Even with limited knowledge of what our family members endured, many of us grew up with sensitivity to our elders and the personal wounds they harbored. As young adults, especially in the era of the sixties and seventies up against civil rights, women’s rights and Viet Nam, this understanding could easily find expression in social and political activism.

No doubt it is this inborn activism that prompts my writing of this book. An equal, if not stronger influence on me, also shaping the intent of this book, is that from my biological mother I inherited a natural affinity for shtetl life; its customs and philosophies. The traditional shtetl, long gone from modern life, was originally a small Jewish town or village which existed in Eastern Europe before the Holocaust. Shtetl life was typically communal in spirit and carried its own culture in terms of having a language, Yiddish, and traditions, based primarily on the teachings of the Talmud, a central text of Rabbinic Judaism. 

Tsdokeh, a word often used to imply charity, but more accurately denoting social justice, was one of the most important tenets of the cultural values of the Jewish shtetl; the benevolence of good deeds being the “central mechanism by which (the) community” functioned. So supremely important was this value that “good deeds” were seen as basic to being a good Jew.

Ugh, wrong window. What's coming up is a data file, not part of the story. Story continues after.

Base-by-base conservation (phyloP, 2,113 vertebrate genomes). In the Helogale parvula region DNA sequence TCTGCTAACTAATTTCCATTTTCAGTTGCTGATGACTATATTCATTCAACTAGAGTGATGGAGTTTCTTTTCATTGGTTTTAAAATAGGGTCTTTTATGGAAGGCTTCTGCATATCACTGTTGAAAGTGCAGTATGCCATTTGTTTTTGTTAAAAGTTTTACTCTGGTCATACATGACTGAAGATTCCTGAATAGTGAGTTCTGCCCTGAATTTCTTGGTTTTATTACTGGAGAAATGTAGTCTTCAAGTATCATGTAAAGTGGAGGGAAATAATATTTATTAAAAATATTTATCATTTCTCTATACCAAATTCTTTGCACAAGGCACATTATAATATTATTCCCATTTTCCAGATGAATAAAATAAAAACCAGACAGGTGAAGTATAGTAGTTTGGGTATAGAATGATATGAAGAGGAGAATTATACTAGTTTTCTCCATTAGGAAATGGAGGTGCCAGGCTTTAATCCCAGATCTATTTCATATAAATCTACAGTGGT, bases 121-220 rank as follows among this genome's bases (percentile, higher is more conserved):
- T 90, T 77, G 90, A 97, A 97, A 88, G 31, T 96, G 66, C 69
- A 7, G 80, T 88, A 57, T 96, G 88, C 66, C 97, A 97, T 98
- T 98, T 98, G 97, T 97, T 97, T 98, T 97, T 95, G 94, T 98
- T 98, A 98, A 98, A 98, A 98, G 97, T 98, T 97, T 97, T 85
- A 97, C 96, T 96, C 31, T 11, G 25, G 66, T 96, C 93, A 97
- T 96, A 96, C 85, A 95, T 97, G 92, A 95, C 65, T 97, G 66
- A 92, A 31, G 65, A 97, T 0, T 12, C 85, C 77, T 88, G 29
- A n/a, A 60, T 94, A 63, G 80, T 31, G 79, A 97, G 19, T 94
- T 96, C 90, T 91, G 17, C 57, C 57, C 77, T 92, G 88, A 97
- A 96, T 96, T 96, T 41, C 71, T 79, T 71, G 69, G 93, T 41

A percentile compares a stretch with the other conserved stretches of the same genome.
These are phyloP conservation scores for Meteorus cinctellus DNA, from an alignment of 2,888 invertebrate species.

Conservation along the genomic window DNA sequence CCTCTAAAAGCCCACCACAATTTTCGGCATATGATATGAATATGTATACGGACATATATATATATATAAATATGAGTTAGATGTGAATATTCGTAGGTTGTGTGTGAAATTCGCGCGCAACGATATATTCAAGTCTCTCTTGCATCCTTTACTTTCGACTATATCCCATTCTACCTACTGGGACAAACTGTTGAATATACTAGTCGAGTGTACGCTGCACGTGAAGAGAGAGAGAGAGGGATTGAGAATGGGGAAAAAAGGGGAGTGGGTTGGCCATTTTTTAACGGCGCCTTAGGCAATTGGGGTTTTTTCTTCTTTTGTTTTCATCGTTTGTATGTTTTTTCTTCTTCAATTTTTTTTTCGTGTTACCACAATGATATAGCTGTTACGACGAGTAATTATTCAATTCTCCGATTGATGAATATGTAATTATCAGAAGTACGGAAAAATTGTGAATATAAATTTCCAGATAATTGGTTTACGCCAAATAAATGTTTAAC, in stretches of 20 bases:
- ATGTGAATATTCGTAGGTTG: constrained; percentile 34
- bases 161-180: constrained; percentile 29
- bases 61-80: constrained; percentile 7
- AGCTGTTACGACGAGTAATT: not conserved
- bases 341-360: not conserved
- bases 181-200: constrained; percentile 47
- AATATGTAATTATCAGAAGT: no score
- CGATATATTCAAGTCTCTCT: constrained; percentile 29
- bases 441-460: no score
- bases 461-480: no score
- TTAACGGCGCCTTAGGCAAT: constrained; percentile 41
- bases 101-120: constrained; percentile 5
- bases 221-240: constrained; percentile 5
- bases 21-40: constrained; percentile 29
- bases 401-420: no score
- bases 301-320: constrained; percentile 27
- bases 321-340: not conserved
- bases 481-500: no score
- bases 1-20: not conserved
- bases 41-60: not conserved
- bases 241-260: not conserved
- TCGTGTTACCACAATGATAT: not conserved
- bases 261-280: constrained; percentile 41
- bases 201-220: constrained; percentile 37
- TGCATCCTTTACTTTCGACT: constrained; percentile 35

The Broadway musical, Fiddler On The Roof, depicts a slice of this way of life; a vivid picture of communal life, fraught with interpersonal complexities, yet filled, too, with loyalties, love and laughter, song and celebration.  Tsdokeh underlies all of this.

Yet these distinctive cultures were, not only distinct from other mainstream Eastern Europeans, but were sometimes also poles apart from one another.  One example of this is that there were both Chasidic and non-Chasidic shtetls that often disparaged one another based on their differences. The shtetl of my heritage was definitively Orthodox but non-Chasidic with the Chasids often arousing superstition, even seen as harbingers of evil.

Translated into my more modern Jewish American ways these traditions of the shtetl were set, deeply rooted in me, in a value system that carried its way into what I considered to be a life well lived, personally, and as a part of the greater whole of humanity; a manner of living that makes “thinking globally and acting locally” simply a broadened perspective and an imperative born of shtetl life. 

To be continued.